Author(s): Rocio Guerra, Javier Castañeda, Chantal Panem, Francesca De Angeli, Krzysztof Nienartowicz, Rosario Messineo, Jos de Bruijne
The Data Processing Centre at ESAC (DPCE) is part of the Gaia Science Operations Centre (SOC; Section 1.1.5) at ESAC, Madrid, Spain. DPCE operates software from:
Main DataBase (MDB; Section 1.2.3);
MOC Interface Task (MIT);
De-compression and Calibration Services (DCS);
Payload Operations System (POS);
Gaia Transfer System (GTS);
IDT/FL DataBase (IDTFLDB);
Daily PipeLine (DPL);
Gaia Observing Schedule Tool (GOST).
DPCE has responsibility for interactions with the Mission Operations Centre (MOC; Section 1.1.5) regarding payload calibration and operations. As the central ’hub’ in the Gaia Science Ground Segment, DPCE is the interface between the MOC and other DPCs in DPAC (Section 1.2.2). DPCE tasks include science-data retrieval from MOC and distribution to the other DPCs (after IDT/FL processing) as well as distribution of the MDB, i.e., receiving processed data from the other DPCs and assembly of the subsequent version after DPAC processing (Section 9.2.1). Data transfers make use of the internet-based Gaia Transfer System. The current bandwidth between the hub – DPCE – and the other DPCs is 1 Gb s; this can be increased as needed for subsequent processing cycles.
Daily processing at DPCE aims to transform the raw observation data from the spacecraft into usable form for further processing and to provide an initial treatment into higher-level data. The input to daily processing is the telemetry stream from the spacecraft, with initial input data from CU3 and CU5 in the form of catalogues and calibration data. The daily processing started during the commissioning phase of Gaia and will continue until the end of (nominal and possibly extended) spacecraft operations.
The principal software systems (MIT, IDT, and FL) have run with versions 17.0, 17.1, 18.0, 19.0, and 19.1 (including a number of patch releases to fix specific issues found during operations). The following table shows the main data types and the associated total counts produced at DPCE that are input to Gaia DR2:
|Data type||Total counts||Section|
|ApBackgroundRecordDt||3 342 098||Section 2.4.6|
|AstroElementary||42 081 775 514||Section 3.1|
|BamElementary||4 869 335||Section 1.3.4|
|BiasRecordDt||1 459 188||Section 2.4.6|
|Oga1||37 552||Section 2.4.5|
|PhotoElemSmo||32 499 859|
|PhotoElementary||43 715 701 165||Chapter 5|
|AcShifts||409 406 192||Section 2.2.2|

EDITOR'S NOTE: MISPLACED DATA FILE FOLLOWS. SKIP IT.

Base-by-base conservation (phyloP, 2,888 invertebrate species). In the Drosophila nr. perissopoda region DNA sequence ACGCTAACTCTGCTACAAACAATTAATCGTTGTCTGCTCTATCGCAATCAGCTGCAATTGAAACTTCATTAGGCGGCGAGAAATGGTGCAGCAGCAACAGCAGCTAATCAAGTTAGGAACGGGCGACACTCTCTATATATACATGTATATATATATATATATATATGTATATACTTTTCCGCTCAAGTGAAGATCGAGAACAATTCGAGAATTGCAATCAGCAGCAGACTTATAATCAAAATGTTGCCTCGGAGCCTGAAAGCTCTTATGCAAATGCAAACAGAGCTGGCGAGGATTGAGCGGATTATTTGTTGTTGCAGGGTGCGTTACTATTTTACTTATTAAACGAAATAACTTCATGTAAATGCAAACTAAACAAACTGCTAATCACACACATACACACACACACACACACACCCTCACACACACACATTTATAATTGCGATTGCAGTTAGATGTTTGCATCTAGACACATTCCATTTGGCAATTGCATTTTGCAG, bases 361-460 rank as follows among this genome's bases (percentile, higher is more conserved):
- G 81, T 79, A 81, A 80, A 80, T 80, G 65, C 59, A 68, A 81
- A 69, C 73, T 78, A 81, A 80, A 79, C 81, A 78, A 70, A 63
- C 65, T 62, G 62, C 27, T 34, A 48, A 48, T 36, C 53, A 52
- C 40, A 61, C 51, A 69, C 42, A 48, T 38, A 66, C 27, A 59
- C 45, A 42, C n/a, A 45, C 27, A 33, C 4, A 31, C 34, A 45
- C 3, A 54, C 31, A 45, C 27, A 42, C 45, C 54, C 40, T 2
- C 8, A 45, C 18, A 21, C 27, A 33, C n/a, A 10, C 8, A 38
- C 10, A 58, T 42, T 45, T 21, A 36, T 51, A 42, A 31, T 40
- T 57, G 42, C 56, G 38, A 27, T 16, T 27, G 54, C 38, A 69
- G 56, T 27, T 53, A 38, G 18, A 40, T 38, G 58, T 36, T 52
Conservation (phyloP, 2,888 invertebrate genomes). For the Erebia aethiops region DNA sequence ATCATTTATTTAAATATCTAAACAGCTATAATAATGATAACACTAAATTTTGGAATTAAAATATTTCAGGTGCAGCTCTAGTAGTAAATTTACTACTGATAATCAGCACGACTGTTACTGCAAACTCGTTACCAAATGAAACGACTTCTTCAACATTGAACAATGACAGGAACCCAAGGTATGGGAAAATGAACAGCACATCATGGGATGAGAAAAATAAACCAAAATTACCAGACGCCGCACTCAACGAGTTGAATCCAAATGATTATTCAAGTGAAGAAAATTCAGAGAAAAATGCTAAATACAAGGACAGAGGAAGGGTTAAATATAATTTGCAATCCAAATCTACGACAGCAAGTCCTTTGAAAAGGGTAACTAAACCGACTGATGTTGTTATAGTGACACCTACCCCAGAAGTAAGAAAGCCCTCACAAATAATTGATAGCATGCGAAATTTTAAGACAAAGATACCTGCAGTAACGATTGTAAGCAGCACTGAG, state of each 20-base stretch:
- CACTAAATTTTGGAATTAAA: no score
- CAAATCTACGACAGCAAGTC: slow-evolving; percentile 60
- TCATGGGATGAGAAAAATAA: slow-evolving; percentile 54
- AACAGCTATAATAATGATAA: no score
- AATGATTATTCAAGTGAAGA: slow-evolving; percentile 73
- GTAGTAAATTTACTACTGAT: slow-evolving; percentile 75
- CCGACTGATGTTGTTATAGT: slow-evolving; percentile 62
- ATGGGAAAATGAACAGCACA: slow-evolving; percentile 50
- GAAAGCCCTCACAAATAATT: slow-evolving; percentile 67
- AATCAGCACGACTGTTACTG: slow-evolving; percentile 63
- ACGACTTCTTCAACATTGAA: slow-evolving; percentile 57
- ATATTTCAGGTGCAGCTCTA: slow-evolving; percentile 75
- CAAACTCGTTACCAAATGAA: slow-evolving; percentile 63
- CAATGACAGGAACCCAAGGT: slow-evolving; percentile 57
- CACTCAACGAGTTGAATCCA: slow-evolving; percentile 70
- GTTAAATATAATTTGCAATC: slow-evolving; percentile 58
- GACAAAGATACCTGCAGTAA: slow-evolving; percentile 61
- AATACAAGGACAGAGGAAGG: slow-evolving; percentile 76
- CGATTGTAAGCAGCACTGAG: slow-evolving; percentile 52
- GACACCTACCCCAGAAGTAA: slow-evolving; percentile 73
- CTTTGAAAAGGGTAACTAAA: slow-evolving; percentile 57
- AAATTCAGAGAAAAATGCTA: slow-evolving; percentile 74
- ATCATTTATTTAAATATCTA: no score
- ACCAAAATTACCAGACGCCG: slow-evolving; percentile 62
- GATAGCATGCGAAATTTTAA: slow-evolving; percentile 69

|AcShiftsSmearing||241 452 010||Section 2.2.2|
|AstroObsSpecialVo||15 401 346|
|AstroObservation||51 865 925 469||Section 2.4.3|
|AstroObservationVo||220 422 510|
|BamObservation||4 845 216||Section 1.3.4|
|ChargeInjection||85 144 231||Section 2.4.6|
|GateInfoAstro||614 816 533|
|GateInfoPhoto||26 374 219|
|GateInfoRaw||1 565 544 272|
|ObjectLogAFXP||58 685 100 022||Section 2.2.2|
|ObjectLogRVS||3 501 424 892||Section 2.2.2|
|ObjectLogRvsRotSmear||2 017 768 922||Section 2.2.2|
|PhotoObsSpecialVo||15 401 346|
|PhotoObservation||52 096 462 106||Section 2.4.3|
|PhotoObservationSmo||32 425 656|
|PhotoObservationVo||221 723 923|
|PreScan||1 555 233||Section 2.2.2|
|RvsResolution||1 359||Section 2.2.2|
|SifPkt||21 764 524||Section 2.2.2|
|SpectroObservation||3 082 880 510||Section 2.4.3|
|SpectroObservationVo||112 045 072|
|Statistics||1 564 968|
|StatsVariant||1 562 416|
|WfsPkt||1 297 171||Section 1.1.3|
|ZoomGateModePkt||2 699 317|
The cyclic processing at DPCE consists of running AGIS and the MDB:
AGIS produces the main astrometric solution for the mission (Section 3.4.2). The applicable version for Gaia DR2 is 19.1, which generated sources (before CU9 validation and filtering).
The MDB is the central repository for the Gaia mission data (Section 1.2.3). The input data volume for the Gaia DR2 generation is 107 TB. The MDB comprises a number of tools required for handling the input/output actions, assessing the data accountability, and checking the data consistency. In particular, the MDB Integrator collects all output data processed during the data-processing cycle plus previous inputs, and unifies them into a unique table of Gaia sources for publication (Section 9.2).
The Data Processing Centre of Barcelona (DPCB) is embedded in the Gaia DPAC group at the University of Barcelona (UB) and the Institute for Space Studies of Catalonia (IEEC), in close cooperation with the Barcelona Supercomputing Centre (BSC) and the Consorci de Serveis Universitaris de Catalunya (CSUC), also in Barcelona, Spain. The operational DPCB hardware is provided by BSC, whereas the team at the UB/IEEC carries out the management, operations, development, and software tests. The responsibilities of DPCB are the execution of the:
Gaia Transfer System (CU1-GTS), for the reception of input data on a daily basis from DPCE and for the transfer of data produced at DPCB to the DPCE hub;
Intermediate Data Updating (CU3-IDU), one of the major processing tasks in the cyclic processing in charge of regenerating all the intermediate data as described in Section 2.4.2;
Simulations, specifically CU2-GASS and CU2-GOG, which simulate satellite telemetry and the final Gaia catalogue, respectively (Section 1.2.4). GASS simulations have been key in the (pre-launch) development and testing of software products across DPAC. GOG simulations are still being generated and have been an essential part of the CU9 software validation and testing.